The Federal Bureau of Investigations (FBI) has placed Michigan seniors on high alert as a new cyber attack threatens their retirement savings. Though the tactics remain the same, the identities these criminals are using have evolved.

Related: Michigan's Top 5 Scam Alerts for 2023 to Date

These new, craftier scams have evolved from your average 'tech deception' and blended digital support, financial institution, and even government personas into a 3 step process that could bleed retirement accounts dry. Here's the official warning from the Feds:

Between January and June 2023, 19,000 complaints related to tech support scams were submitted to the FBI Internet Crime Complaint Center (IC3), with estimated victim losses of over $542 million. Almost 50% of the victims reported to IC3 were over 60 years-old, comprising 66% of the total losses. As of August 2023, losses have already exceeded those in 2022 by 40%.

So, how do you protect yourself and others in Michigan from becoming the next victim? Let's take a deep dive into how the Phantom Hacker scam works.

How the FBI Says 'Phantom Hacker' Scammers are Accessing Michigan Accounts


Here's a breakdown of the lengths these lowlifes are willing to go to steal a lifetime of dreams:

  • Phase 1: Tech Support Imposter
    • a scammer reaches out to you posing as a tech support representative for a legitimate company, either via text, email, pop-up ad, or even by phone. From there they sweet-talked you onto the phone, they will guide you through the process of downloading a program that gives them access to your computer, install a fake virus, claim your computer has been hacked, and then the hackers get a good look at your financial holdings.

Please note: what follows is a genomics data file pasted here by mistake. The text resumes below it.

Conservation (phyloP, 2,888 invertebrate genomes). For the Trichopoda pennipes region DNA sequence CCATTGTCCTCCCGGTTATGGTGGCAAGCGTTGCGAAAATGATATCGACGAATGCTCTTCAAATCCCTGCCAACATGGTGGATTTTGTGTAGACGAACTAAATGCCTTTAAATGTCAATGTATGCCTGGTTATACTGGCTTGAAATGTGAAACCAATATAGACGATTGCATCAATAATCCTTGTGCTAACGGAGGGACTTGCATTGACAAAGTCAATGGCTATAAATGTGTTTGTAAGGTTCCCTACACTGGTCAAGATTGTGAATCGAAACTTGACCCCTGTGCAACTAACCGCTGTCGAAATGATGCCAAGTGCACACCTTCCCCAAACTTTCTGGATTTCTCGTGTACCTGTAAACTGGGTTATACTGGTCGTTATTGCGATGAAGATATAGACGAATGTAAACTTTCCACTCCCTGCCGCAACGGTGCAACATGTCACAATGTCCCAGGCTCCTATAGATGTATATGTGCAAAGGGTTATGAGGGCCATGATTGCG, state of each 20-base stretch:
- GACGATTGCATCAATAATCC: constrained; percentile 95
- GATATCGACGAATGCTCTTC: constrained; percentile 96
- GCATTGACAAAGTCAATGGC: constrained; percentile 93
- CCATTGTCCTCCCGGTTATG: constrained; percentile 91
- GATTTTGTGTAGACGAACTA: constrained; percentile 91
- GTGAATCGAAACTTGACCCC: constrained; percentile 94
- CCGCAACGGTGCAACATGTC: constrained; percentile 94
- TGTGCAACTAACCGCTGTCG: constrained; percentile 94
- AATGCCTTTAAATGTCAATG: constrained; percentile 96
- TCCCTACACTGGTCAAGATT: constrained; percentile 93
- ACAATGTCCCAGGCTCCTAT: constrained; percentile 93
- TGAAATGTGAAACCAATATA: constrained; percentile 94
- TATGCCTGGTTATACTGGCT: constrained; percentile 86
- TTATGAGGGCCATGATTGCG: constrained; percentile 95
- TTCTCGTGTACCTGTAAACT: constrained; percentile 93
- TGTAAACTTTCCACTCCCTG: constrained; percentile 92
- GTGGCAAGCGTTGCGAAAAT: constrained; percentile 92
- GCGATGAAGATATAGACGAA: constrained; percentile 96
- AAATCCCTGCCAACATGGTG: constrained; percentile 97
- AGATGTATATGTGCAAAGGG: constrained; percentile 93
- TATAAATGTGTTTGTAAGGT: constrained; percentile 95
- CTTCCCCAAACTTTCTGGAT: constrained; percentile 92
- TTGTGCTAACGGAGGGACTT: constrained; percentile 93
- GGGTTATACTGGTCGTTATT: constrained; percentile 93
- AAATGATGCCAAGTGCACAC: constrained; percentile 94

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  • Phase 2: Financial Institution Imposter
    • now your phone rings and someone claiming they are from your financial institution saying that foreign hackers have taken over your account. They say to protect your savings, they need to move it to a third-party account. Here's the kicker, that account could be the Federal Reserve or another US agency.

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  • Phase 3: US Government Imposter
    • If you haven't taken the bait by now, someone will reach out claiming to a Federal Reserve employee then try to convince you how unsafe your money is and emphasize the need to transfer it immediately. They may even send official-looking emails or even letters to convince you your hard-earned life savings are in danger.

Now that you know how they do it, here's how the FBI advises you on how to protect yourself and others against having their accounts drained:


  • Do not click on unsolicited pop-ups, links sent via text messages, or email links or attachments.
  • Do not contact the telephone number provided in a pop-up, text, or email.
  • Do not download software at the request of an unknown individual who contacted you.
  • Do not allow an unknown individual who contacted you to have control of your computer.
  • The US Government will never request you send money via wire transfer to foreign accounts, cryptocurrency, or gift/prepaid cards.

Related: Who Are You? 7 Identity Thefts You Need to Know About in Michigan

If you suspect scammers are targeting you or someone you know, report it immediately to the FBI's Internet Crime Complaint Center (IC3) and provide them with all the juicy details: who contacted you, how they contacted you, and, if you've fallen victim, where your savings were transferred.


Now that you know how the 'Phantom Hacker' scam works, we can work together to keep Michigan residents from becoming another statistic.

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